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Province of British Columbia - Policy Re Allergic Children in Schools
I was quite surprised, after navigating through different British Columbia government websites when I finally found British Columbia's policy re allergic children in the schools.
To-date, I have seen policies from throughout Ontario, checked the province of Alberta's and researched the province of Prince Edward Island's. They all had pretty comprehensive policies that dealt directly with anaphylaxis in the schools based on the Anaphylaxis Handbook.
However, I can't find that with the British Columbia Ministry of Education.
Here's the link:-
And, here's what is says if you go to that link:-
Parents should inform the school of known allergies, and all appropriate
school personnel should be informed.
If the condition is known or suspected, meet with the parents and
the child early in the year to determine the child's individual
Be familiar with the specific substances to which the child is
allergic. With the parents and the child, plan a program which
avoids contact with known allergens and irritants as much as
Enlist support of the school nurse for staff training in how to deal
Help the child lead as normal a life as possible. Encourage
participation in regular classroom activities or ensure exemption if
in the child's best interests.
Make any necessary adjustments for participation in outdoor
activities, or classes in art, chemistry or woodworking for any
apparent or any potential reaction to environmental factors or
materials the student may have to use.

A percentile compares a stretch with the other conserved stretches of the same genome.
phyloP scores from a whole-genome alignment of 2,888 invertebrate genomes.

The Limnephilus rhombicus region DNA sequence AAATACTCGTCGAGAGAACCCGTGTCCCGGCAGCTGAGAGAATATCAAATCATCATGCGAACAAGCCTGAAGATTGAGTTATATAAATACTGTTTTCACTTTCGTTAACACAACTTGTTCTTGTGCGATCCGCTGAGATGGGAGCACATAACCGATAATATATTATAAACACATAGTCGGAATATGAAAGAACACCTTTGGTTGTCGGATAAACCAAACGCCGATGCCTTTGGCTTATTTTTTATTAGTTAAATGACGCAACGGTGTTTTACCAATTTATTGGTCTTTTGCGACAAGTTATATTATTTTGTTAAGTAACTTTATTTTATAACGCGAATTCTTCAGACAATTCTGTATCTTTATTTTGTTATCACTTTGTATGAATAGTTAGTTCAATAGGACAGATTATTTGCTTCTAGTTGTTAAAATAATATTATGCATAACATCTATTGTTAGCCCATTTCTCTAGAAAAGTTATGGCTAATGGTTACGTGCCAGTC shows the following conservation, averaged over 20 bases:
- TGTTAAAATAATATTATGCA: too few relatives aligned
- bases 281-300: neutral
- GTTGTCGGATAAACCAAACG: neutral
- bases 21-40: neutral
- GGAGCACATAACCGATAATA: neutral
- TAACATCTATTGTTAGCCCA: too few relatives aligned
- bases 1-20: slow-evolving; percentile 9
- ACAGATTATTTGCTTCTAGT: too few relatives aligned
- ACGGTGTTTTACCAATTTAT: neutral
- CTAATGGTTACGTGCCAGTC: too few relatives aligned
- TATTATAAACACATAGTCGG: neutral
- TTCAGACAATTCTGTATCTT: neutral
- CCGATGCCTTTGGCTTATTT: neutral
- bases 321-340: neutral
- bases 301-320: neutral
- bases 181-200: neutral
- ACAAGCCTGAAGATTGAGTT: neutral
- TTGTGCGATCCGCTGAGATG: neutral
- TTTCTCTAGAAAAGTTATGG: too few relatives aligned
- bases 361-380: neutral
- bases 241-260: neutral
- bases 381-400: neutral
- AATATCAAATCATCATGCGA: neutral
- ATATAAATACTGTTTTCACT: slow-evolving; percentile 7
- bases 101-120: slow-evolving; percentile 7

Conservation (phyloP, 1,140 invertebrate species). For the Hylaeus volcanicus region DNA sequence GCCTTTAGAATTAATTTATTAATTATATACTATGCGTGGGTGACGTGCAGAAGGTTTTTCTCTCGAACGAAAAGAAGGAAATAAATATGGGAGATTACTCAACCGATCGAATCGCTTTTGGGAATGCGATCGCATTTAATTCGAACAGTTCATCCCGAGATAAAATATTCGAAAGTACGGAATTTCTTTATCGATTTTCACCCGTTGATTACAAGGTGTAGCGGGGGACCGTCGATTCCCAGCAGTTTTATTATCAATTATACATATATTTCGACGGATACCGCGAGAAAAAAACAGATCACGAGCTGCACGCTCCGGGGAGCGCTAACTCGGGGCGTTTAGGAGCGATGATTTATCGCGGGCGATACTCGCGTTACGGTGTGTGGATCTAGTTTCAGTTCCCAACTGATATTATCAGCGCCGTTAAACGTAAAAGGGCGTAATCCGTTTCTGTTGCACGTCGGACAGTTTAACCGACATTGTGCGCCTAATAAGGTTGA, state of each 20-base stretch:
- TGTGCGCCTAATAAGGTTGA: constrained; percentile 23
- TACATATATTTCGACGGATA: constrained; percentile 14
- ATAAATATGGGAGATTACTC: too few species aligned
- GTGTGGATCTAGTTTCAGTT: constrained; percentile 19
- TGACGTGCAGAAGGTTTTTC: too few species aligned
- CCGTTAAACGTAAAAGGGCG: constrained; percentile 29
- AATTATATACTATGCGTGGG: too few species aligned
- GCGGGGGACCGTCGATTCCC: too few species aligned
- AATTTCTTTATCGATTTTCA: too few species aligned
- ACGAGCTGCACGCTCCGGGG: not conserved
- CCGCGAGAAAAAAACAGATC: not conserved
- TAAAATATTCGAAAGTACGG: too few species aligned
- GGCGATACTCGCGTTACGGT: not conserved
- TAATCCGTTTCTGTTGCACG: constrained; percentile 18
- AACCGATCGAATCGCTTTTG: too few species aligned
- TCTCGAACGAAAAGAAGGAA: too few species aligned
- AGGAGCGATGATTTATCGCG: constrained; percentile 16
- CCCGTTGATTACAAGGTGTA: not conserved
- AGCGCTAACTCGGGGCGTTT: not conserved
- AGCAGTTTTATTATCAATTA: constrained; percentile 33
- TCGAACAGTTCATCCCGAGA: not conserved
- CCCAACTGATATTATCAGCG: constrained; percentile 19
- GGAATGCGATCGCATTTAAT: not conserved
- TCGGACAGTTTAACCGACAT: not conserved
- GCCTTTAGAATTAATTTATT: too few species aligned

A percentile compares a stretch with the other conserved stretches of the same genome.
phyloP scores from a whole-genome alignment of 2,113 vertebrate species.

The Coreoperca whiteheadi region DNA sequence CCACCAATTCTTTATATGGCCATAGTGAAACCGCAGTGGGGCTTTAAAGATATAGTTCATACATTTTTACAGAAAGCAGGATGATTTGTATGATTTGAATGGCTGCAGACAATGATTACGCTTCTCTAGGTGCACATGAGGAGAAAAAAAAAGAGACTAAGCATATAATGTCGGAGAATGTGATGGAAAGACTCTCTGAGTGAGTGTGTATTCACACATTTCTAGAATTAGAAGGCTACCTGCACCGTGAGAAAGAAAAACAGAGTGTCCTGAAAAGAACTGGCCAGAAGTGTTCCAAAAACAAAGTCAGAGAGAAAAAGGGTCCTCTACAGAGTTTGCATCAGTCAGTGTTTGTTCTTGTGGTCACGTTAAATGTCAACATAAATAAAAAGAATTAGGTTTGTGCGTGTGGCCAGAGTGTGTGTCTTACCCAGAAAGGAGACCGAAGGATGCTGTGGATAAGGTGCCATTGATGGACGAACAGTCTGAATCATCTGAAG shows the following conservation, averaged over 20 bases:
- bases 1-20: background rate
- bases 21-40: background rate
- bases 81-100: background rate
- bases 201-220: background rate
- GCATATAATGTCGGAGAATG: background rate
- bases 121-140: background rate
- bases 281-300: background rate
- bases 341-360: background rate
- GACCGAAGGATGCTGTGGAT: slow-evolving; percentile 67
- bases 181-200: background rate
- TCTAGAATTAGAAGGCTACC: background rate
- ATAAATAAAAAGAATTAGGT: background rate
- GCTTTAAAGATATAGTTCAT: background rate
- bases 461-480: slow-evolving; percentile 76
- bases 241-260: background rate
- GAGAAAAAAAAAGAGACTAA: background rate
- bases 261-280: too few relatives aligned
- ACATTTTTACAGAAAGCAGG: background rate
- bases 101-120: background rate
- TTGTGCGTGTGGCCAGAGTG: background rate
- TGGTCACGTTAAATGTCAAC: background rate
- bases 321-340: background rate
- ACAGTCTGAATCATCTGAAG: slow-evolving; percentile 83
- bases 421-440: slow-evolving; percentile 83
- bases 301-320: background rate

Explain to the class what any allergy is and how it is treated; support and understanding from
peers will help overcome feelings of isolation, rejection or embarrassment.
Encourage the child with food allergies to avoid swapping lunches.
Some children with allergies are particularly sensitive to light. Tinted glasses or sitting away
from direct light may help.
Seat the child in a well-ventilated area.
Remind the child to take prescribed medication, if so requested by parent.
Keep furred and feathered pets out of the classroom. Establish them in a separate room, e.g.
science room, so an allergic child can avoid contact.
Understand potential dangers of allergies and know what to expect during an allergic reaction.
Have an emergency plan for allergic reaction (anaphylaxis).
Now, to me, this would still mean that an PA child had the *right* to a "peanut free" classroom in the province of British Columbia. It's just that the Ministry of Education hasn't provided reference at all to anaphylaxis (except for the last word of the document) and a well written plan re anaphylaxis in the schools.
I guess though, it's still better than nothing, which I believe is what our American friends face on a daily basis. [img]http://uumor.pair.com/nutalle2/peanutallergy/frown.gif[/img]
Best wishes! [img]http://uumor.pair.com/nutalle2/peanutallergy/smile.gif[/img]
[This message has been edited by Cindy Spowart Cook (edited February 08, 2003).]